Stocks at Risk on 5th Anniversary of Highs
NEW YORK (TheStreet) -- In this week five years ago, the Dow Industrial Average and S&P 500 set their all time highs at 14,198.10 Dow Industrials and 1576.06 S&P. Many on Wall Street and in the investment community view this anniversary as a non-event as the Nasdaq powered well above its November 2007 high at 2861.51 to a higher high this year at 3196.93 on Sept. 21.
I believe there is enough evidence among the performance of the major averages to heed the warning I present today: It is time to book profits and raise cash to at least 50%.
The Dow Transportation Average set an all-time high in July 2007 at 5487.05, then a higher high at 5536.57 in May 2008, and then its latest all-time high at 5627.85 on July 7, 2011. Transports are thus showing a five-year ceiling between 5487 and 5627. Transports have been trading back and forth around 5000 in 2012. This economically sensitive sector is providing an economic warning that the economy will continue to see slow to no growth despite the Federal Reserve's quantitative easing programs.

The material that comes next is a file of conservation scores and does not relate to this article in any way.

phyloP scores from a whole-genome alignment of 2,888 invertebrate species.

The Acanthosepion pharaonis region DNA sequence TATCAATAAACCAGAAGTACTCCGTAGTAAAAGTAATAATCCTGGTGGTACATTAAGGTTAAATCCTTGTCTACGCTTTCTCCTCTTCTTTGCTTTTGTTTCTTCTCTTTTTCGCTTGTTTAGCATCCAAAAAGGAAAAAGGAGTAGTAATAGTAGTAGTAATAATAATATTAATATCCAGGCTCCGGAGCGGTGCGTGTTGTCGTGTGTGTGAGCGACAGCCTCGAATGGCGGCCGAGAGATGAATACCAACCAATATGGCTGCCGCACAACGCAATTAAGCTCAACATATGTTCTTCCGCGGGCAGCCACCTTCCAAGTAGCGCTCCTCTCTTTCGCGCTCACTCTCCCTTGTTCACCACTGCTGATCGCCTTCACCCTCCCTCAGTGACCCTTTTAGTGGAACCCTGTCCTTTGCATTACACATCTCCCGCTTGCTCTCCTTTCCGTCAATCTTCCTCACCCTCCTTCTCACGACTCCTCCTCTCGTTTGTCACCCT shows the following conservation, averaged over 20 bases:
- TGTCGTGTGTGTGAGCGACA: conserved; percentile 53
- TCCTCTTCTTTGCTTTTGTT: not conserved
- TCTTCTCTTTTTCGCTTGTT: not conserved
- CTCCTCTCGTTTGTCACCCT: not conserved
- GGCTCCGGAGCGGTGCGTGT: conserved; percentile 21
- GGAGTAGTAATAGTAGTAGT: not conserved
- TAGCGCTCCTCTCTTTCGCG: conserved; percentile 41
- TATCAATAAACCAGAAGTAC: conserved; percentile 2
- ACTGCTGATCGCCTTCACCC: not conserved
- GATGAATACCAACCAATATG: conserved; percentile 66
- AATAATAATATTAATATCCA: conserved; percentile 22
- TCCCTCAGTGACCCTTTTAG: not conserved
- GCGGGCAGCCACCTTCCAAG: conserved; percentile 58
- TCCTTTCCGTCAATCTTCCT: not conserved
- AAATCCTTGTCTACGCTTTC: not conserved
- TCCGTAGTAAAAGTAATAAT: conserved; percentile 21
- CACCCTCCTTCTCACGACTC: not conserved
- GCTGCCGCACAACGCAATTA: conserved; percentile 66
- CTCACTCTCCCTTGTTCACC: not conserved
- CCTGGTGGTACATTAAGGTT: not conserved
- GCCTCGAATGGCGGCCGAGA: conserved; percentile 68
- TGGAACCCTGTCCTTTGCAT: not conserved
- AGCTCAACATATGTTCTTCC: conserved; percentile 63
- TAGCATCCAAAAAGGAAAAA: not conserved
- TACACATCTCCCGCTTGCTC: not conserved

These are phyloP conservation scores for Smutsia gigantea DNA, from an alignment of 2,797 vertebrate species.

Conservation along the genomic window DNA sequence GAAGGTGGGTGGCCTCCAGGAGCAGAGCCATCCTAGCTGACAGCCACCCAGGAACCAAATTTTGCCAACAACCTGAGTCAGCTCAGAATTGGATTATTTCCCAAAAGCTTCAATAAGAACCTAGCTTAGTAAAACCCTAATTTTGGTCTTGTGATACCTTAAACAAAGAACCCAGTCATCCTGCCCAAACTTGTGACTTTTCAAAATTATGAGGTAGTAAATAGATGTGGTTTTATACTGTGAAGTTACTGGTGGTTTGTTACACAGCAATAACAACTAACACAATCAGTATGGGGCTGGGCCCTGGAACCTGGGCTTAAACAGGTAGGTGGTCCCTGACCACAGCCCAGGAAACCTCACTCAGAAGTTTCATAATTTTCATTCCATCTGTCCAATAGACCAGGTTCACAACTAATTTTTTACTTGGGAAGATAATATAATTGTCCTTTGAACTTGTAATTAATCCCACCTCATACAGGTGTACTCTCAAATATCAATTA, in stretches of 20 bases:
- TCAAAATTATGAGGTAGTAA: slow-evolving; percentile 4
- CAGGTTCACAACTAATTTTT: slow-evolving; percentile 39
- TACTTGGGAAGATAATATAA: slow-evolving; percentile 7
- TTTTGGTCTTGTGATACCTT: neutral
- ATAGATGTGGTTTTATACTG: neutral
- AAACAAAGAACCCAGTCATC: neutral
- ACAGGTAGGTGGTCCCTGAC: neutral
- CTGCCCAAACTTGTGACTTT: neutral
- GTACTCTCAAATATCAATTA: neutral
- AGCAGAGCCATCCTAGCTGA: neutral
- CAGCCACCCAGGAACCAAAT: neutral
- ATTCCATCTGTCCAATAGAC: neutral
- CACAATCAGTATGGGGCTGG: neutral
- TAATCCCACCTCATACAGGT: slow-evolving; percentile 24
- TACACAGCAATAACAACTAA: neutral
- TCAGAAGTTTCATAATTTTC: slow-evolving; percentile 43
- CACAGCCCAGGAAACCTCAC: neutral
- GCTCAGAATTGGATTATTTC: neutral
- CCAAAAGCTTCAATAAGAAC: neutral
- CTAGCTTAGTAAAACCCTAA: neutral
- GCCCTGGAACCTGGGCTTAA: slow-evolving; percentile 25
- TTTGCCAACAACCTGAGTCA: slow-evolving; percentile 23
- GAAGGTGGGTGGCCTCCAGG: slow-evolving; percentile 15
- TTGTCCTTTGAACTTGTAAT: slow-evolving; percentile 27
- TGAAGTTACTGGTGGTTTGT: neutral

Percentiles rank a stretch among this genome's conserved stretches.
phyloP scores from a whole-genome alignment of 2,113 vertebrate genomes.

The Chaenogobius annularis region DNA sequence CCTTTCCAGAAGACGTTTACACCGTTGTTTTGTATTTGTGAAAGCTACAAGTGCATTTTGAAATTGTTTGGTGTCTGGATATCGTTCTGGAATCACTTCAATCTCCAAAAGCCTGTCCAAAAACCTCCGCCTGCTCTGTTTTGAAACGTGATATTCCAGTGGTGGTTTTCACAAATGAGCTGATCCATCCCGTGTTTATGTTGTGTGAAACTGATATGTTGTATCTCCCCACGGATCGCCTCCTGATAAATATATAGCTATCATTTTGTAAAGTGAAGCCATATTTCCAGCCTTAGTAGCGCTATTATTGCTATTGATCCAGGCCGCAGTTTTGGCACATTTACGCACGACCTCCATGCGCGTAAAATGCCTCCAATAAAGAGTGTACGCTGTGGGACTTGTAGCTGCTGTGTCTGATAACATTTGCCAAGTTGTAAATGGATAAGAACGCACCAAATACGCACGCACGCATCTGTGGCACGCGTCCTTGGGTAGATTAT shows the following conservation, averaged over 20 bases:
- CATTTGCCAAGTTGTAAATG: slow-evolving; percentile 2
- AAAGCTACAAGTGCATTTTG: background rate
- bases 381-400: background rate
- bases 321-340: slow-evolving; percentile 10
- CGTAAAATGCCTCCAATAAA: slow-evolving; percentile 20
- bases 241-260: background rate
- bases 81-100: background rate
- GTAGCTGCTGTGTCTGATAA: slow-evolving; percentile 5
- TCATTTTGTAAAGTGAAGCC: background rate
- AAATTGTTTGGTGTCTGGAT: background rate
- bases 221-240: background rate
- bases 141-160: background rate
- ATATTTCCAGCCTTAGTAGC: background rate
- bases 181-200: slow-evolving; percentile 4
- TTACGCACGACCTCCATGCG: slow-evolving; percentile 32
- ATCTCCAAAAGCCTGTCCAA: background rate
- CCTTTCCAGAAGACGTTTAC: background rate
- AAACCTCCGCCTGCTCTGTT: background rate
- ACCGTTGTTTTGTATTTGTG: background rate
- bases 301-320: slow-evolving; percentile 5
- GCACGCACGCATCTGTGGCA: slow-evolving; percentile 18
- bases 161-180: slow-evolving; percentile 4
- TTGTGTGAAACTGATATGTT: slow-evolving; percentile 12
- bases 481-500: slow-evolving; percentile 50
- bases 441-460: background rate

The Russell 2000 also has a ceiling that began with an all-time high at 856.48 in July 2007, and its latest all-time high is 868.57 set on May 2, 2011. An attempted breakout above this level occurred with the QE3 reaction high at 868.50 on Sept. 14, 2012. The inability for small stocks to lead is another warning in my judgment.The PHLX Semiconductor Sector Index represents an important economically sensitive industry and its performance provides another economic warning as demand for chips has been sliding. The SOX set a high at 549.39 in July 2007, then a lower high at 474.33 on Feb. 18, 2011 and another lower high at 444.96 on March 27, 2012. This series of lower highs since 2007 is another warning for the global economy. The SOX has a negative monthly chart profile and is below its 120-month simple moving average at 397.81. Stocks are not cheap fundamentally as www.ValuEngine.com shows that 53.3% of all stocks are undervalued with 46.7% overvalued. Thirteen of 16 sectors are overvalued; medical by 15.9%, retail-wholesale by 13.4%, construction by 12.9%, utilities by 12.5%, finance by 12.4% and consumer staples by 12.4%.
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